—Norman Mailer, on the films of Clint Eastwood
The tall man sitting stiffly in the metal chair looks very much like Dirty Harry Callahan, except that Harry, the renegade cop, never did his brand of campaigning in a gray three-piece suit, armed only with some flimsy sheets of notepaper. Smiling—another atypical sign—the tall man advances to the podium as the audience hushes. In a slow, familiar baritone as dry as fallen leaves, he announces, "I'm running for mayor of Carmel, if you haven't heard."
They've heard. About 200 members of the Monterey Bay Republican Women's Club—three times the normal monthly turnout—have packed the banquet room of the Carmel Mission Inn. Many of the women are clutching cameras and notebooks for his autograph. Several TV news crews from the San Francisco Bay Area, a two-hour drive up the winding California coast, are squeezed into the aisles. "God, he's adorable," gushes one woman, looking wistfully up at the candidate. "I think I'm going to go home and watch Pale Rider tonight."
That is not what Clint Eastwood has in mind. In the next few minutes the 55-year-old actor puts together more words than he uttered in Pale Rider and probably in all his other tough-guy films combined. But instead of choreographed comeuppances, he speaks of expanding tourist parking on the edge of town, installing more public rest-rooms in the parks and giving local businessmen a warmer welcome at City Hall. He exits with a simple thank you and a request for votes.
By design, there are no rabble-rousing "Make My Day" slogans. Expecting a close election in this hamlet of tall pines, elegantly rustic homes and only 4,900 people, Eastwood fears that what he calls a "sideshow" atmosphere could cost him crucial votes. But the carnival has already come to town. Garry Trudeau has been spoofing the campaign in Doonesbury, and "Make My Day" buttons are being hawked all over Carmel. Another candidate, millionaire Paul Laub, is selling "Clint Eastwood for Mayor" T-shirts in the local tourist shop he owns—although you can't get the shirt without also buying one that says, "Paul Laub for Mayor."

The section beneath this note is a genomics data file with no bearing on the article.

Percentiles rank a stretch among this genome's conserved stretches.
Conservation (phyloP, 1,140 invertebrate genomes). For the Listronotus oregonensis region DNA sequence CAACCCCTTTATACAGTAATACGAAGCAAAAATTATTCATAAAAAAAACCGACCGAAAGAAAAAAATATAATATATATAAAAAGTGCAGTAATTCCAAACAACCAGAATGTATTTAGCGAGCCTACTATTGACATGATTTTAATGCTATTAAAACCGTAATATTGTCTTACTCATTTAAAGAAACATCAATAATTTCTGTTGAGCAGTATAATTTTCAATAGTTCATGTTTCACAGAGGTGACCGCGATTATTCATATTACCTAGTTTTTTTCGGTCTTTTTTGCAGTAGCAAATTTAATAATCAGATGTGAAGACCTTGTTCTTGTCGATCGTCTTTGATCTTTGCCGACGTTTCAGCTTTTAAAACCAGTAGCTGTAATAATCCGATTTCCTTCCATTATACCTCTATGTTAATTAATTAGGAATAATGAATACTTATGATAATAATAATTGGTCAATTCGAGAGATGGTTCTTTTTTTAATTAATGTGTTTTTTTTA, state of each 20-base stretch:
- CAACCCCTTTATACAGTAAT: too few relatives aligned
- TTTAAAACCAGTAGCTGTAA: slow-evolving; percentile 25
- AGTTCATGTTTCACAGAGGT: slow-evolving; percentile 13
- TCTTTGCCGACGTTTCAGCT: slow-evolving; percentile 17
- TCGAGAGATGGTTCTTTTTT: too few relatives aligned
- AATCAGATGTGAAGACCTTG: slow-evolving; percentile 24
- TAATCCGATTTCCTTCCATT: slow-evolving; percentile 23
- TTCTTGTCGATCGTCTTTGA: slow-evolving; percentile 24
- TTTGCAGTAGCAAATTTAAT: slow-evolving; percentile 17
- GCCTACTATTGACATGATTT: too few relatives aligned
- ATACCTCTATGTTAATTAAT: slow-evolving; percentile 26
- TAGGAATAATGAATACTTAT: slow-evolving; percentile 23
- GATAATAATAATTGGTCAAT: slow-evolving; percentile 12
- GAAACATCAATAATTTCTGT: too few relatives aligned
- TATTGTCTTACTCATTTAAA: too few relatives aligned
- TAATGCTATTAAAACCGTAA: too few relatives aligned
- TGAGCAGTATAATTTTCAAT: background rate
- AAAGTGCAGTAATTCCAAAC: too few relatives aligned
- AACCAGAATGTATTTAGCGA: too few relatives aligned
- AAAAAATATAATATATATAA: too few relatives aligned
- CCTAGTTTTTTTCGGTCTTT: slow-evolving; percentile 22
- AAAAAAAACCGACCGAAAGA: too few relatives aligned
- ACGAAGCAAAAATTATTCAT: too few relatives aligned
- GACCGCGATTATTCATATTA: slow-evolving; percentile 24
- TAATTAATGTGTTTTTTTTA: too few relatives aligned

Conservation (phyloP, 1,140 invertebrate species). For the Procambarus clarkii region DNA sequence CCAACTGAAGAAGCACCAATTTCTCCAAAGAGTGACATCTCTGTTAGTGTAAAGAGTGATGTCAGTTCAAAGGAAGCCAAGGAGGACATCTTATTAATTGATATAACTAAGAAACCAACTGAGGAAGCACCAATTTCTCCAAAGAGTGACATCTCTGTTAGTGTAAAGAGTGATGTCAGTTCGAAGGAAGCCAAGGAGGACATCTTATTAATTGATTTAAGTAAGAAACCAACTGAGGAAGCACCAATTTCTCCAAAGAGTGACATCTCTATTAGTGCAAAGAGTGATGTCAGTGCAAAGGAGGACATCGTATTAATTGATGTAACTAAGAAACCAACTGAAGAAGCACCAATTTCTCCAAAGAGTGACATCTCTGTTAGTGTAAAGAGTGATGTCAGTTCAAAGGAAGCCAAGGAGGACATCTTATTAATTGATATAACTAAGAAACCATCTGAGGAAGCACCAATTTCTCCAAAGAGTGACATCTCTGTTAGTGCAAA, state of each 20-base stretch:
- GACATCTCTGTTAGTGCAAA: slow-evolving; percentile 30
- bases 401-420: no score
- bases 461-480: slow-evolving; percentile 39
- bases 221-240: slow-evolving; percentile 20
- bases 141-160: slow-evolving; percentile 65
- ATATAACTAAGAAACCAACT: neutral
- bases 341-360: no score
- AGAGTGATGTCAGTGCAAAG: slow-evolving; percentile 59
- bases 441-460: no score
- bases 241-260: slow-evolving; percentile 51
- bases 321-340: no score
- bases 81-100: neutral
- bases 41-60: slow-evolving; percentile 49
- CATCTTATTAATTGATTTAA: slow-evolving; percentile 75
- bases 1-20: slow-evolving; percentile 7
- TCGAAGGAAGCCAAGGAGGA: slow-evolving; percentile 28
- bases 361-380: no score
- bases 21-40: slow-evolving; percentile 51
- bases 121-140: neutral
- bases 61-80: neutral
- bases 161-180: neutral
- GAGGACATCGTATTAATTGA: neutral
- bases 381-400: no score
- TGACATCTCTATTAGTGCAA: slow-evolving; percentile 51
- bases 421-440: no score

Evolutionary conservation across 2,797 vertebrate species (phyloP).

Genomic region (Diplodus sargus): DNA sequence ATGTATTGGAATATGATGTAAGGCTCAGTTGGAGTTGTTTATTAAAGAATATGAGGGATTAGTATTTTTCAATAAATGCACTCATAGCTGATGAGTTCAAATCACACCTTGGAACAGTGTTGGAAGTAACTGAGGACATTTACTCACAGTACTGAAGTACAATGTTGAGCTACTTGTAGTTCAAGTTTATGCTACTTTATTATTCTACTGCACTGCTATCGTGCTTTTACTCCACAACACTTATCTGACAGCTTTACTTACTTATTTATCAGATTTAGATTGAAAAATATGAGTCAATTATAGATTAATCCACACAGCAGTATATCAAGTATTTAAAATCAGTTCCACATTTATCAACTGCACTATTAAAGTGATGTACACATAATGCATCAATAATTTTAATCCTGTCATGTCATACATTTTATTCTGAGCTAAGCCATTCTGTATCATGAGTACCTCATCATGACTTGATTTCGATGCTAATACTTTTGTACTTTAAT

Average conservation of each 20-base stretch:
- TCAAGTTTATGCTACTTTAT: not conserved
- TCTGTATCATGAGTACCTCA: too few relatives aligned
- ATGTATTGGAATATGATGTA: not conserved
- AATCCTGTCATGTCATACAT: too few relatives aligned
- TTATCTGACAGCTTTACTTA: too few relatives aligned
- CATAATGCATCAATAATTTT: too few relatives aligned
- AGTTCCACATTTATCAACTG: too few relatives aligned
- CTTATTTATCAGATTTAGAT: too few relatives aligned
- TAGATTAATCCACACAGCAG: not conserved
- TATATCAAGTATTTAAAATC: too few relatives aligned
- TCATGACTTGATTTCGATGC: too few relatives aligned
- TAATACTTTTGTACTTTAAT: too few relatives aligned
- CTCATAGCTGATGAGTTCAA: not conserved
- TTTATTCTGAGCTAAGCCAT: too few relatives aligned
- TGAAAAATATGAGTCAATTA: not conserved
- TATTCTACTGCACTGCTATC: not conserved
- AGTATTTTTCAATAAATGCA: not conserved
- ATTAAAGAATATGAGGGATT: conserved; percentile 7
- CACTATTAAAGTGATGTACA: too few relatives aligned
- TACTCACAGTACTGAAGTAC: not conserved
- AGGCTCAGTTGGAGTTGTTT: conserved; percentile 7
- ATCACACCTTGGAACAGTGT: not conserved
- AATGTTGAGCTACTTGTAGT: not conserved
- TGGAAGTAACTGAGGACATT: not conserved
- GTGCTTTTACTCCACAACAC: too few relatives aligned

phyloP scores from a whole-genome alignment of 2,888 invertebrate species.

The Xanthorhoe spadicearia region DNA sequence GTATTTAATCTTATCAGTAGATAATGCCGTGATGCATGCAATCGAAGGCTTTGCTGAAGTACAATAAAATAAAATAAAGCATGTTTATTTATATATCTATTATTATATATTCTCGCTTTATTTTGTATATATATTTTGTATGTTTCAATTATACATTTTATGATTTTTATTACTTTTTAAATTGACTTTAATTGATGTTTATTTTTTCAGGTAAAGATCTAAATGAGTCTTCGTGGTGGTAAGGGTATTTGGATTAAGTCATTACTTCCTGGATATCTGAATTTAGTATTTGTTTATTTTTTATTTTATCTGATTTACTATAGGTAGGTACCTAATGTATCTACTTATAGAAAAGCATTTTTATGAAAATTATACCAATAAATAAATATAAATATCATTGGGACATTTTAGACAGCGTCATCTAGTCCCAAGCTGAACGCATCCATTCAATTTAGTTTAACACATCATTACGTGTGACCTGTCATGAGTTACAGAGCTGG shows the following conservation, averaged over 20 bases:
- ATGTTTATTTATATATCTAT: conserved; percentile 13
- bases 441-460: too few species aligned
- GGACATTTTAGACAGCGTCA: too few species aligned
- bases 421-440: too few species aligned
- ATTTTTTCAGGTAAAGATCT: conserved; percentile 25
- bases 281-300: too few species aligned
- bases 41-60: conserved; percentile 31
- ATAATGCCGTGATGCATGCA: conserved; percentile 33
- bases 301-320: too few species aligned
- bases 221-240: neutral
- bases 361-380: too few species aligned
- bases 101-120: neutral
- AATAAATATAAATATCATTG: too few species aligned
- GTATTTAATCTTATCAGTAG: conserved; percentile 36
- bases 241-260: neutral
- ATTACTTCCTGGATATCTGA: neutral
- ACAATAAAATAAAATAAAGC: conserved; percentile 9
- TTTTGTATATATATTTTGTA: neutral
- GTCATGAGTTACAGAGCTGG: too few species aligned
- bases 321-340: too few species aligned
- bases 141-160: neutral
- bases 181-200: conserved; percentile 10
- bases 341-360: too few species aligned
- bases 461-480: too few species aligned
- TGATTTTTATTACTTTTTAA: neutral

The media pressure is even affecting Republican Mayor Charlotte Townsend, 61, who is vying for her third two-year term. She faces three challengers—Republicans Eastwood and Laub and environmental activist Tim Grady—and if one of them weren't an international film star, she wouldn't be fending off telephoning reporters from as far away as Stockholm. "It's been very difficult to conduct city business in this atmosphere," she admits.
A 14-year resident of Carmel, Eastwood is at least no carpetbagger. He kept a low profile until last April, when the City Council rejected his proposal to build a two-story office and retail complex next to the Hog's Breath Inn, of which he is part owner. Visiting City Hall, Eastwood spoke in his own behalf at an appeal hearing, then filed suit against the city when his plea was turned down. He dropped the suit in November when the city agreed to let him construct a modified version of his building. But there was a new glint in Clint's eye.
Last October he made an uncharacteristic appearance at a Carmel Business Association breakfast. "There is no relationship of the business community and the residents working together," he told the gathering. "I think the residents here deserve better." Forty minutes before the 5 p.m. filing deadline on Jan. 30, Eastwood and his group of supporters rode up to City Hall and presented 30 signatures in support of his candidacy, 10 more than necessary.